More specifically -- and after rallying 30% through the first eight months of 2018 -- shares drifted lower after Piper Jaffray analyst Peter Appert initiated coverage on 2U early last month with a "neutral" rating a and $94-per-share price target.
According to a note to clients that TheFly obtained, Appert admitted that while 2U enjoys a "large market opportunity and robust near-term revenue momentum," he was less enthused for the stock's "rich" valuation." In addition, TheFly said he cited "limited visibility into the timing of a turn to positive free cash flow," and so suggested that investors wait for a pullback before buying shares.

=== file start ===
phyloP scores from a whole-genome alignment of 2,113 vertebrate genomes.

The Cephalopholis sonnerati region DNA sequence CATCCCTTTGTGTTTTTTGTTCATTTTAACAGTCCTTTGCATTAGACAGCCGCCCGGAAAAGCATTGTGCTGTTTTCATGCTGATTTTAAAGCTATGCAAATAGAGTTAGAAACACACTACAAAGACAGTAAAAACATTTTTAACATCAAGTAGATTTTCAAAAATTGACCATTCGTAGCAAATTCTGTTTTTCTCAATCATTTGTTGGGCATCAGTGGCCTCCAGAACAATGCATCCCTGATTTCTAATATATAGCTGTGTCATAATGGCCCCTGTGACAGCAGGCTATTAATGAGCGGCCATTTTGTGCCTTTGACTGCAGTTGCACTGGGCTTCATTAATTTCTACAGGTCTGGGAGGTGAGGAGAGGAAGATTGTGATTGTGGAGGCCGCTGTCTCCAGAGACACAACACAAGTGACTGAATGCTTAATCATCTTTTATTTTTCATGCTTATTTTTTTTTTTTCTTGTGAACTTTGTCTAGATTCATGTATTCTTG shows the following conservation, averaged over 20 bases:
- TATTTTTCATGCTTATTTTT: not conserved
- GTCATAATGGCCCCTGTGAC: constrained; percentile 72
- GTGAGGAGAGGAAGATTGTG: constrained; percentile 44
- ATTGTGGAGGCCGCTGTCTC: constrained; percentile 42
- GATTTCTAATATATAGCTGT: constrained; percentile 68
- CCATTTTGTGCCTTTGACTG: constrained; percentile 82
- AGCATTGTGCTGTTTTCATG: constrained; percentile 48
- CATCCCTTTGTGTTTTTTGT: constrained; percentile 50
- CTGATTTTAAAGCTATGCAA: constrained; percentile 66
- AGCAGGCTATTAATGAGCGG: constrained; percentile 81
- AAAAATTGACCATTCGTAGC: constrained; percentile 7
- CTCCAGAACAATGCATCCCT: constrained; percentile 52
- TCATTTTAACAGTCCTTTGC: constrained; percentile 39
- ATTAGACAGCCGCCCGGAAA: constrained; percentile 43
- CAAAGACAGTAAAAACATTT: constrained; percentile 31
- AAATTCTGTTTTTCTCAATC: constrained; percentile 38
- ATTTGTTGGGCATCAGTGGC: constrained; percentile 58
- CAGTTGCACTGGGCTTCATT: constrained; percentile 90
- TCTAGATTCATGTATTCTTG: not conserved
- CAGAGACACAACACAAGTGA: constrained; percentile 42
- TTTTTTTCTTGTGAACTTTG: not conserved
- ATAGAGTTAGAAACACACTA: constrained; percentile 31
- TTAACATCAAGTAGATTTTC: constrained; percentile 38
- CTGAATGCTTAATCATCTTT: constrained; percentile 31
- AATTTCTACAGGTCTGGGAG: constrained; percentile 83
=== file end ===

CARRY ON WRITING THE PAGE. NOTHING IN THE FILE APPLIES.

Investors should know that 2U consciously shuns bottom-line profitability to accelerate its domestic graduate program launches and drive top-line growth. As I discussed with 2U co-founder and CEO Chip Paucek shortly after the IPO in 2014, the company incurs the bulk of the cost structure for setting up those long-term programs in exchange for the bulk of tuition revenue.
What's more, as Appert alluded to in his note, 2U plans to more than double its current base to over 100 DGPs by 2021, but it still has a long way to go before it reaches its longer-term target of 250. And that's not to mention incremental growth from international programs and non-degree short courses down the road.
So with shares now sitting below $67 apiece after continuing to decline in early October, I think long-term investors would do well to open or add to their positions in 2U today.